14 November 2008

Review: ACRC#4: THE MAN IN THE BROWN SUIT, Agatha Christie

First published by Bodley Head in 1924. This edition published by Harper Collins in paperback in 2002, 381 pages, ISBN 978-0-00-715166-0

This Agatha Christie's 4th novel, and as she did in the first 3, you can see her experimenting with a different style of murder mystery.

In the Prologue, in the dressing room of a Russian dancer in Paris, through a meeting she has with another Russian, we learn 3 things. Firstly neither of them are Russian. Secondly they have both been working for an arch criminal who is on the point of retirement. The "Colonel" has, even during the First World War, organised a series of "stupendous" coups including jewel robberies, forgery, espionage, assassination, and sabotage. Thirdly we learn the story of the theft of some South American diamonds before the war. The dancer knows where these diamonds are and intends to exchange them for some of the "Colonel's" accumulated wealth.

THE MAN IN THE BROWN SUIT is narrated by two characters. The first, whom we meet in Chapter 1, is Anne Beddingfeld. It is she who witnesses the death of a strange-smelling man when he falls off an Underground platform and is electrocuted on the rails. She also sees a man dressed in a brown suit who pretends to be doctor, inspects the body and pronounces the man dead, and then rushes away, dropping a scrap of paper with a cryptic message on it as he does so.

The second narrator is Sir Eustace Pedler MP who keeps a diary. We begin reading extracts from his diary in chapter 8. Inevitably the paths of the two narrators converge. A young woman dies in a house that Sir Eustace owns called Mill House, and he is forced to return from abroad. He is then asked by the British government to travel to South Africa, where he has business interests, to deliver a message in person to the government of Rhodesia.

After that the setting, with all the characters we've met so far, and a few more besides, moves to a ship going to South Africa, and then the action moves to South Africa itself.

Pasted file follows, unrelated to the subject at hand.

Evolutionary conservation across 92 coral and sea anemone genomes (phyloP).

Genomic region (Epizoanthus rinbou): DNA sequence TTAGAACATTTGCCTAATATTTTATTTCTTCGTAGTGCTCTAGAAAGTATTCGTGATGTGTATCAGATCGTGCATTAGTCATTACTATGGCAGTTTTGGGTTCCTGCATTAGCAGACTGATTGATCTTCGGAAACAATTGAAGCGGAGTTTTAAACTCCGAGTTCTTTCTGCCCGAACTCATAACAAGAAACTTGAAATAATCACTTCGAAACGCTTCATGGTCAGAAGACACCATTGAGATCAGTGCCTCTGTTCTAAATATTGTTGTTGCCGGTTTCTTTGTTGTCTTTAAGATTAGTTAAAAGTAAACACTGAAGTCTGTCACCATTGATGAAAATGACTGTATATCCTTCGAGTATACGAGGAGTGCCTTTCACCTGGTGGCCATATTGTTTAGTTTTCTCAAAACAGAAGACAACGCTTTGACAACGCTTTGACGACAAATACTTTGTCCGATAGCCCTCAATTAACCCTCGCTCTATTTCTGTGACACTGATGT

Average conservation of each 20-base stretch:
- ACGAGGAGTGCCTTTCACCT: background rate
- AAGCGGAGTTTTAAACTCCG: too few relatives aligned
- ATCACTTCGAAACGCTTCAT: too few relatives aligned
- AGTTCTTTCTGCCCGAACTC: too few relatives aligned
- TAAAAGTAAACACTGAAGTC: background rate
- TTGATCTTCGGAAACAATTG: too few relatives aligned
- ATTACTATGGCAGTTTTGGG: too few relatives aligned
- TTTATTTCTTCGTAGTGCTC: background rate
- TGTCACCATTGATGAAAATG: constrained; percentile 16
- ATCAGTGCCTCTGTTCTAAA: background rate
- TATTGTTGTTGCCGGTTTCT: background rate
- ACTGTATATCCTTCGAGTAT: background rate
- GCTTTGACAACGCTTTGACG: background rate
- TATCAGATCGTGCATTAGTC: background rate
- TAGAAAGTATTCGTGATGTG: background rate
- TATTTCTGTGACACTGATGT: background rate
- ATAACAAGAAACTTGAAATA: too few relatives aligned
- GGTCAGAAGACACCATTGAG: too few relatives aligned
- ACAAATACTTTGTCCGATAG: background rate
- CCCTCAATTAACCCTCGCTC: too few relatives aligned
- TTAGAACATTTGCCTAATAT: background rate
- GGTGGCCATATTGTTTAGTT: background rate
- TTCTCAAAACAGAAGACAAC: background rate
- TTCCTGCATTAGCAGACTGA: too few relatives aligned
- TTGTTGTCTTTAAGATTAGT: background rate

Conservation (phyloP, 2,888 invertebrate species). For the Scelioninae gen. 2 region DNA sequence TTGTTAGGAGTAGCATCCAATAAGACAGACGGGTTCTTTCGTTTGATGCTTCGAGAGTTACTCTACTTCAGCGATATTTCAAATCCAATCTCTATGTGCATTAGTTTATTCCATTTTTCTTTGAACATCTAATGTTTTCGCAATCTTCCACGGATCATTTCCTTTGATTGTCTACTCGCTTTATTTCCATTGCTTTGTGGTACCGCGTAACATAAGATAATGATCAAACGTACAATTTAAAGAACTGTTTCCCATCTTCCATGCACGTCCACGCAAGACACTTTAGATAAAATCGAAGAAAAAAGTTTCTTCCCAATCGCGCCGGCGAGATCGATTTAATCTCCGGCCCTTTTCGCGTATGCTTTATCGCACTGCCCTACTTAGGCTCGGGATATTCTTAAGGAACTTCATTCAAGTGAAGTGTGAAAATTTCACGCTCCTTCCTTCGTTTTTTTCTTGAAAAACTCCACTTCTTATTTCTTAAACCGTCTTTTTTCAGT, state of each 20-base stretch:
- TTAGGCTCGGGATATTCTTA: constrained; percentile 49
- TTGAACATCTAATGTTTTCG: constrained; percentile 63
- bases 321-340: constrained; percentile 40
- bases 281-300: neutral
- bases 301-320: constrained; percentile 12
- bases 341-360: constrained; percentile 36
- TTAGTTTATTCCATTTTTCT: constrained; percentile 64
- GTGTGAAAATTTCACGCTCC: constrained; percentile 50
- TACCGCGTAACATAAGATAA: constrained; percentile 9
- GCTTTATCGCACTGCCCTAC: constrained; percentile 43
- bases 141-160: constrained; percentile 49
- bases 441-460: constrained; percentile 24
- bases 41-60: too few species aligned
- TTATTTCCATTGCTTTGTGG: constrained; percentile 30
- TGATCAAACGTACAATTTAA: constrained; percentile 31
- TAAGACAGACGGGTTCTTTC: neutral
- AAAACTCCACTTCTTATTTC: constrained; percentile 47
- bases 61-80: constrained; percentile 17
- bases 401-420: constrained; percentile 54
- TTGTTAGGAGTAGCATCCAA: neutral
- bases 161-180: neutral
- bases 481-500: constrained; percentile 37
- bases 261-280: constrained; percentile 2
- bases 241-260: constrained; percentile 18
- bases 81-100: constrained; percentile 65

I have my reservations about THE MAN IN THE BROWN SUIT.
I think Agatha Christie tried to move from a murder mystery to a thriller with connections to the world of organised crime, unionism, espionage and romance. The result is a longer book with a lot of time lapses in it, caused mainly by the distances between locations, and the nature of what happens to the first narrator Anne Beddingfield. Some of the scenarios don't quite work and the result is confusion rather than a genuine puzzle for the reader to solv.
Christie tried also to show her awareness of political events in South Africa, and we get occasional mentions of General Smuts thrown into the mix.
And finally, it is a plot where definitions of good and bad are blurred, and in the long run evil goes unpunished.

The book sees the first appearance of Colonel Race; he later appears in Cards on the Table, Sparkling Cyanide, and Death on the Nile.
The Wikipedia entry gives a lot of plot details, reactions of reviewers at the time, including a comment about the fact that she had not used Hercule Poirot, but had in fact introduced another "detective" in the form of Colonel Race.

My rating: 3.8

Follow all the posts in the Agatha Christie Reading Challenge here.


Anonymous said...

Beddingf(i)eld has only one 'i' in the name ... it's BeddingFELD, but don't worry, many many commentaries/reviews/lit. crits. etc. make the same mistake. John

Kerrie said...

Thnaks for that John. I had that in my original write up, saw it in print, and assumed I had made a mistake. I'll change it back.


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